Zeman: unnamed institution behind Operation Olovo

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The scandal surrounding Operation Olovo, a plan to discredit the deputy parliamentary speaker Petra Buzkova continues. At a press conference on Friday, Prime Minister Milos Zeman stated that an unnamed institution is behind the affair and followed this up on Saturday by filing charges against two reporters from the daily Mlada Fronta Dnes in connection with the case. Nick Carey has been following the story, and has the details:

The first reports on Operation Olovo, which was apparently intended to discredit deputy parliamentary speaker and Social Democrat MP Petra Buzkova, were released by the daily Mlada Fronta Dnes in May. The plans for the operation were apparently handed to one of the paper's journalists by an unknown employee at government headquarters, and were allegedly written up by one of the prime minister's own advisors. Operation Olovo, or Operation Lead, so called because Petra Buzkova, who is the intended target of the operation, has the initials PB, which is the symbol for lead in the periodic table, was meant to publicly discredit Mrs. Buzkova, with claims that she had close ties with the communist regime, is an alcoholic, and abuses her young daughter.

The scandal has dragged on since then, with Prime Minister Milos Zeman first saying that no such operation was planned within the government's offices, and that the information may well have been planted there by Mlada Fronta Dnes. Only last Monday, however, Mr. Zeman stated that he had heard an unofficial report that one of his close advisors, Zdenek Sarapatka, was behind the operation. This has been fiercely denied by Mr. Sarapatka, and another of the prime minister's staff implicated in the case, Vratislav Sima.

If that is not confusing enough already, the plot thickened on Friday, when the prime minister announced at a press conference that Operation Olovo was planned and financed by an unnamed institution. This institution, the prime minister said, was also responsible for the Bamberg affair. The Bamberg affair broke shortly before the general elections in 1998, and involved alleged dirty tricks in the Social Democratic Party's financing. The Bamberg affair proved to be a fake, and the prime minister said he believes that Operation Olovo has the same aim: to discredit his party. As analysts and various papers have pointed out, Mr. Zeman did not name the institution, or provide any proof of his allegations. The prime minister further stated that the advisors linked to the case, Sarapatka and Sima, will be suspended until a police investigation into the affair is completed.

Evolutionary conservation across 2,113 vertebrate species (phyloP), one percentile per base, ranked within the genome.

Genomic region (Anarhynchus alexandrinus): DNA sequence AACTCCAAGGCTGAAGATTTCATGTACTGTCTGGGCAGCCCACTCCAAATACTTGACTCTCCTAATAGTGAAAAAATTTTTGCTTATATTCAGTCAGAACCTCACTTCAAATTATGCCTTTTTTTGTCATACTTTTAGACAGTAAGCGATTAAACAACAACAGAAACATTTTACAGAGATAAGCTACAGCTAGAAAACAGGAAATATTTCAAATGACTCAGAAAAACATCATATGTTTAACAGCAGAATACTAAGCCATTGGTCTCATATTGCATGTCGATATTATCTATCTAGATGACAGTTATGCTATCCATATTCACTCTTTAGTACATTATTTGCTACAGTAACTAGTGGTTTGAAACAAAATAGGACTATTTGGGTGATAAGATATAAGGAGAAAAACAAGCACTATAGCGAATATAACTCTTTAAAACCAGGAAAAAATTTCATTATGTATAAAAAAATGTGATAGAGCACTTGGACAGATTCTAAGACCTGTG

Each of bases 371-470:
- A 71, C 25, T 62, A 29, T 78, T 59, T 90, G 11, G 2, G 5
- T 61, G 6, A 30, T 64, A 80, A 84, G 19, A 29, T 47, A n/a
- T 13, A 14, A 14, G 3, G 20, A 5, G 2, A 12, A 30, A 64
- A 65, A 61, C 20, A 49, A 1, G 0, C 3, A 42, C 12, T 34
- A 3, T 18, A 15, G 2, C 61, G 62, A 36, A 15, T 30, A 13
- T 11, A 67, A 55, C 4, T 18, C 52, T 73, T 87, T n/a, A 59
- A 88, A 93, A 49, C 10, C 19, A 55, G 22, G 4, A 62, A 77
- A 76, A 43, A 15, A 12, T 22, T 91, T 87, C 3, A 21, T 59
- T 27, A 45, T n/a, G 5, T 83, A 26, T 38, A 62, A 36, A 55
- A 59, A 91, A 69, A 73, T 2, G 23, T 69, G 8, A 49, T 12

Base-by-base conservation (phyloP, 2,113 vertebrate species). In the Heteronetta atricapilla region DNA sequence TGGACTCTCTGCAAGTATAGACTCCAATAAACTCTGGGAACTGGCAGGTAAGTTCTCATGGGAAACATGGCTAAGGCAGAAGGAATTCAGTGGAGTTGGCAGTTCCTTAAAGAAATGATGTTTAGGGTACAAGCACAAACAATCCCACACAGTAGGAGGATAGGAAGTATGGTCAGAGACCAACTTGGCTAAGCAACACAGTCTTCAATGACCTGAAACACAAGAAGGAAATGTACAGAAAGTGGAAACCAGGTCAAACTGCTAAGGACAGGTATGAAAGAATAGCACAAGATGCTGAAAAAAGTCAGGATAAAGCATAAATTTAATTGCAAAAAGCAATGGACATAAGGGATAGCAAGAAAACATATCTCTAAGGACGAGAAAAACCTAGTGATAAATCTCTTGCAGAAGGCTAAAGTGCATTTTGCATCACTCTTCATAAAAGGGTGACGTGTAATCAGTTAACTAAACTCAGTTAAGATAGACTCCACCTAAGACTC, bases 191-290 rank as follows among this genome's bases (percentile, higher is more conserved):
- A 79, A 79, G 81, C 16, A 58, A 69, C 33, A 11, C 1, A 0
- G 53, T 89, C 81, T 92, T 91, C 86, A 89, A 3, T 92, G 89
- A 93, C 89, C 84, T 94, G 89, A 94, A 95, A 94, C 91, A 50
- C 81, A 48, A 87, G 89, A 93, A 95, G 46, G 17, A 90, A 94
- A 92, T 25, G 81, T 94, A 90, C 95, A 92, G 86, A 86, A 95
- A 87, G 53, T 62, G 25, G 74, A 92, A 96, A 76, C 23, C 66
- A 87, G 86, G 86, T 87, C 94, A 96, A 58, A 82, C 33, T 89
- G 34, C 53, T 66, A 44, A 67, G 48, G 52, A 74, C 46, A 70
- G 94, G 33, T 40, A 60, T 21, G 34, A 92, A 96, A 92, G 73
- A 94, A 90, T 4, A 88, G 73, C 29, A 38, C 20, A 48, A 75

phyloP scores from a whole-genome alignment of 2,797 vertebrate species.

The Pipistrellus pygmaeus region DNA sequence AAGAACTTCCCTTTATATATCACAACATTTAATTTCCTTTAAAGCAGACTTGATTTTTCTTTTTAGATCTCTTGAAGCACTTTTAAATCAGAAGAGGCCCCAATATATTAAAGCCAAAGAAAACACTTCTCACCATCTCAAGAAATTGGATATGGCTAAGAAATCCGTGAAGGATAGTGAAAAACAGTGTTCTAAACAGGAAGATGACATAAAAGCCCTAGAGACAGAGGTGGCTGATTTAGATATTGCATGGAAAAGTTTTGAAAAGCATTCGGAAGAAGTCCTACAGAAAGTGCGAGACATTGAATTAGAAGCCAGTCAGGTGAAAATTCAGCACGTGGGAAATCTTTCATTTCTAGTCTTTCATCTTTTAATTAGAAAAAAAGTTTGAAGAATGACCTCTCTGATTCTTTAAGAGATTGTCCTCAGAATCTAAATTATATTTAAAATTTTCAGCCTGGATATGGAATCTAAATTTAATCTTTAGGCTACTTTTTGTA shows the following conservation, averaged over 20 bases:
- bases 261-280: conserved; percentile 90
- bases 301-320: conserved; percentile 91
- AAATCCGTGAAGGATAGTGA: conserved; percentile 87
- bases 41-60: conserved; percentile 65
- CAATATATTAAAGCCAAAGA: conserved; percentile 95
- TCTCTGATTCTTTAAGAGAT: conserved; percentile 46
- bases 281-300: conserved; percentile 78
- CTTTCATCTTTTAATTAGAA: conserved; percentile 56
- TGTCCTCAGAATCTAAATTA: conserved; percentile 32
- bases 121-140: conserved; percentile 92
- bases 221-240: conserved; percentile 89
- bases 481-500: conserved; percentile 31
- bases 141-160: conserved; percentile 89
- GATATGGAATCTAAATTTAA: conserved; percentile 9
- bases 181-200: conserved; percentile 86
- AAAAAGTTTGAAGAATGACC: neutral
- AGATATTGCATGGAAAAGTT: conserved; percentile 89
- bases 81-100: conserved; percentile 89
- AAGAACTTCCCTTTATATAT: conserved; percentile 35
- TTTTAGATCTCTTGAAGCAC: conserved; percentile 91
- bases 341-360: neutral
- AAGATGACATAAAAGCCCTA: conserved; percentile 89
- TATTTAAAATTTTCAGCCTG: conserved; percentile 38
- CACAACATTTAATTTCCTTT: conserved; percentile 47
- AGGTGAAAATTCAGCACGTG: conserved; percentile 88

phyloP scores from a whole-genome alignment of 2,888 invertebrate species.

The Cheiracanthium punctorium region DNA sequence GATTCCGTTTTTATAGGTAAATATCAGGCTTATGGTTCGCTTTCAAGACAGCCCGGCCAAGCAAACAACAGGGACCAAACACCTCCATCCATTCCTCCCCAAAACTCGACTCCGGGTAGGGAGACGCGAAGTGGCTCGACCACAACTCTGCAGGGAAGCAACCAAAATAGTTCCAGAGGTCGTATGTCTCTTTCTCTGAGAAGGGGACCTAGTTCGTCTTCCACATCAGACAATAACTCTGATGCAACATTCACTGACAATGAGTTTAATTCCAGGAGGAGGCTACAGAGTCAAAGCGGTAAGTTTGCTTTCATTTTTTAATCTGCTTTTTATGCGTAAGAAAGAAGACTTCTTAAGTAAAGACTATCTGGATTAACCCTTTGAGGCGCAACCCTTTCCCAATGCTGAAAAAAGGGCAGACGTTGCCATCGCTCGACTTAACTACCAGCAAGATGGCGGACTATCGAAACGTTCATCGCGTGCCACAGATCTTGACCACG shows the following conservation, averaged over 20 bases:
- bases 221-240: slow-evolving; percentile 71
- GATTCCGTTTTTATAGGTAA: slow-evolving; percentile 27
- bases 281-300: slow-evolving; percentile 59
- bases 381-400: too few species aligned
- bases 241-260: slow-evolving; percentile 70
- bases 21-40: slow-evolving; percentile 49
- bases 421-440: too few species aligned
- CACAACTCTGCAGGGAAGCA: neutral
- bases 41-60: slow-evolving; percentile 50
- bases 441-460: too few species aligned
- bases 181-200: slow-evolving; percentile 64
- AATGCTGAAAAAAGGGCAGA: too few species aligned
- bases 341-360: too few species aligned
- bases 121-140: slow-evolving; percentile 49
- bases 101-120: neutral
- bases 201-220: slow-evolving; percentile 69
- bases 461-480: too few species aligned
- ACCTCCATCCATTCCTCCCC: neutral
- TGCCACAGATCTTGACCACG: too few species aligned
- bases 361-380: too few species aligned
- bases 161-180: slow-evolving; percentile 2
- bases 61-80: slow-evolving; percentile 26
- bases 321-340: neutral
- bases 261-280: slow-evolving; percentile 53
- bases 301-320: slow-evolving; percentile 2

Further intrigue followed on Saturday after a meeting of the Social Democrat Party leadership, when the prime minister filed charges against an unknown perpetrator and two journalists at Mlada Fronta Dnes who have written about the affair. The prime minister stated it was possible that these journalists had planted information about Operation Olovo in government headquarters.

This action seems to have isolated the prime minister. The party's leadership did not agree with his statements, saying that anyone could be responsible for Operation Olovo, even one of Mr. Zeman's advisors. According to former Minister without Portfolio Jaroslav Basta, no-one can visit the government's headquarters without being accompanied by an employee, so it would be difficult for a journalist to plant any information. And Petra Buzkova herself has reacted sceptically to the prime minister's claims.

Mr. Zeman is certainly not helped by the fact that he is known to dislike journalists, and has made strong allegations in the past about corruption in the media without providing any proof, a point which has been made repeatedly by journalists and analysts alike. Considering the twists and turns that the Operation Olovo scandal has taken so far, it is unlikely that this is the last we have heard of it.